Congressman Turner Continues to Push for Military Sexual Assault Reforms in Compromised FY2014 NDAA

As Chairman of the House Armed Services Subcommittee on Tactical Air and Land Forces, I commend House and Senate Armed Services Committees colleagues on their continued efforts to pass the FY2014 National Defense Authorization Act (NDAA). With the 2014 calendar year quickly approaching and the Senate currently in a stall, Committee leaders from both bodies have negotiated a comprehensive version of the bill intended to move through Congress this week.

This year, I have continued my work with the House and Senate Armed Services Committees and the Military Sexual Assault Prevention Caucus to create further legislation to combat the issue of sexual assault within the military and ensure both that victims are cared for and that perpetrators are brought to justice and held accountable. Specifically, during the 113th Congressional Session, co-sponsor Rep. Niki Tsongas and I introduced the BE SAFE Act and the Article 32 Reform Act as well as the No Tolerance Act with Rep. Joe Heck. Most of the provisions from these three bills have been incorporated into the House version of the FY2014 NDAA.

These legislative initiatives are unprecedented and powerful steps toward the eradication of sexual assault in the military. These substantial bi-partisan reforms will enhance the rights of victims, strengthen military whistleblower protection laws, improve the ways in which the services respond to a sexual assault report, and ensure that perpetrators are appropriately held accountable and prosecuted for their crimes.

The provision in the FY2014 NDAA will:

  • Eliminate a Convening Authority’s ability to dismiss or modify a court-martial conviction for serious offenses, including rape or sexual assault; Require the Services to provide a detailed military counsel to survivors of sexual assault within the military to assist through the investigation and criminal process;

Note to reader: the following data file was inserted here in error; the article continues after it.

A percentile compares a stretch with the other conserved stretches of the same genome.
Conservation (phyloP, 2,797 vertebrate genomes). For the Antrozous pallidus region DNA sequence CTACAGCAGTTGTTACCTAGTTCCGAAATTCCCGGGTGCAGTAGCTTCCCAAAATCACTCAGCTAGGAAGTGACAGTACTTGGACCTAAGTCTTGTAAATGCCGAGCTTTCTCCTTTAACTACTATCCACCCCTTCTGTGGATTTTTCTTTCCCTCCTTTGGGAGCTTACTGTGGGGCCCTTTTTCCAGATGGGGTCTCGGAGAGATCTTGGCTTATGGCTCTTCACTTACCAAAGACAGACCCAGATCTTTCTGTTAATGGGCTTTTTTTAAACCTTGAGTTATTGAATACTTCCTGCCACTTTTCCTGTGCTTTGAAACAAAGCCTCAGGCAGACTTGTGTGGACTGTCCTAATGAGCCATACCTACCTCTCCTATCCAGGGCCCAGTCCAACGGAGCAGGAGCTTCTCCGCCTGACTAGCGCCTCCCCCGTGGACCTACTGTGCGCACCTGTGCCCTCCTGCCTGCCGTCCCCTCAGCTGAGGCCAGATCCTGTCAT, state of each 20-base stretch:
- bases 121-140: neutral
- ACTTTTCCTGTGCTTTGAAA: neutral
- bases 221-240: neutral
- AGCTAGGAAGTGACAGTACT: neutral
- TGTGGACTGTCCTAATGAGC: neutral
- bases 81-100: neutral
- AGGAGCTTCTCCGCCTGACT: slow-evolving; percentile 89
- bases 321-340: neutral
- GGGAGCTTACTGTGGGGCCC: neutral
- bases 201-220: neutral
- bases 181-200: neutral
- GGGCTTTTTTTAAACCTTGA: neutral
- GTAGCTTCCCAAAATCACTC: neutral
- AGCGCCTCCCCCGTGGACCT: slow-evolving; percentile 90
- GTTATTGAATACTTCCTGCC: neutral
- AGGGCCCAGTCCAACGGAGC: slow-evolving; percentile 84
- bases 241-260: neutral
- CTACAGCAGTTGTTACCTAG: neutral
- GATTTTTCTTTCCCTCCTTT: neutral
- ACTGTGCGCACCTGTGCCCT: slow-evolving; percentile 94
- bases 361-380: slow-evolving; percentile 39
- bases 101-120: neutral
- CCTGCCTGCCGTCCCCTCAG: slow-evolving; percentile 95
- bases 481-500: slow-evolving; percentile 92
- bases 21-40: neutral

• Guarantee that those convicted of sexual assault are, at a minimum, dishonorably discharged or dismissed from military service;
  • Limit the Article 32 preliminary investigation to a probable cause determination;
  • Abolish the five-year statute of limitations on Trial by Courts-Martial for sexual assault and sexual assault of a child;
  • Affirm the commander’s authority to consider the need for and provide for the temporary reassignment or removal of a service member who is accused of committing a sex-related crime from a from a unit in which the victim also works or from position of authority. 
  • Enhance protections for prospective members of the Armed Forces against sexual assault and unwanted sexual contact during entry-level processing and training.

These significant reforms offer considerable momentum toward changing the deep-rooted and flawed culture that has allowed sex crimes to pervade our armed forces. But they will not be the last. This bill is not a ceiling but rather a robust foundation upon which we will continue to build.



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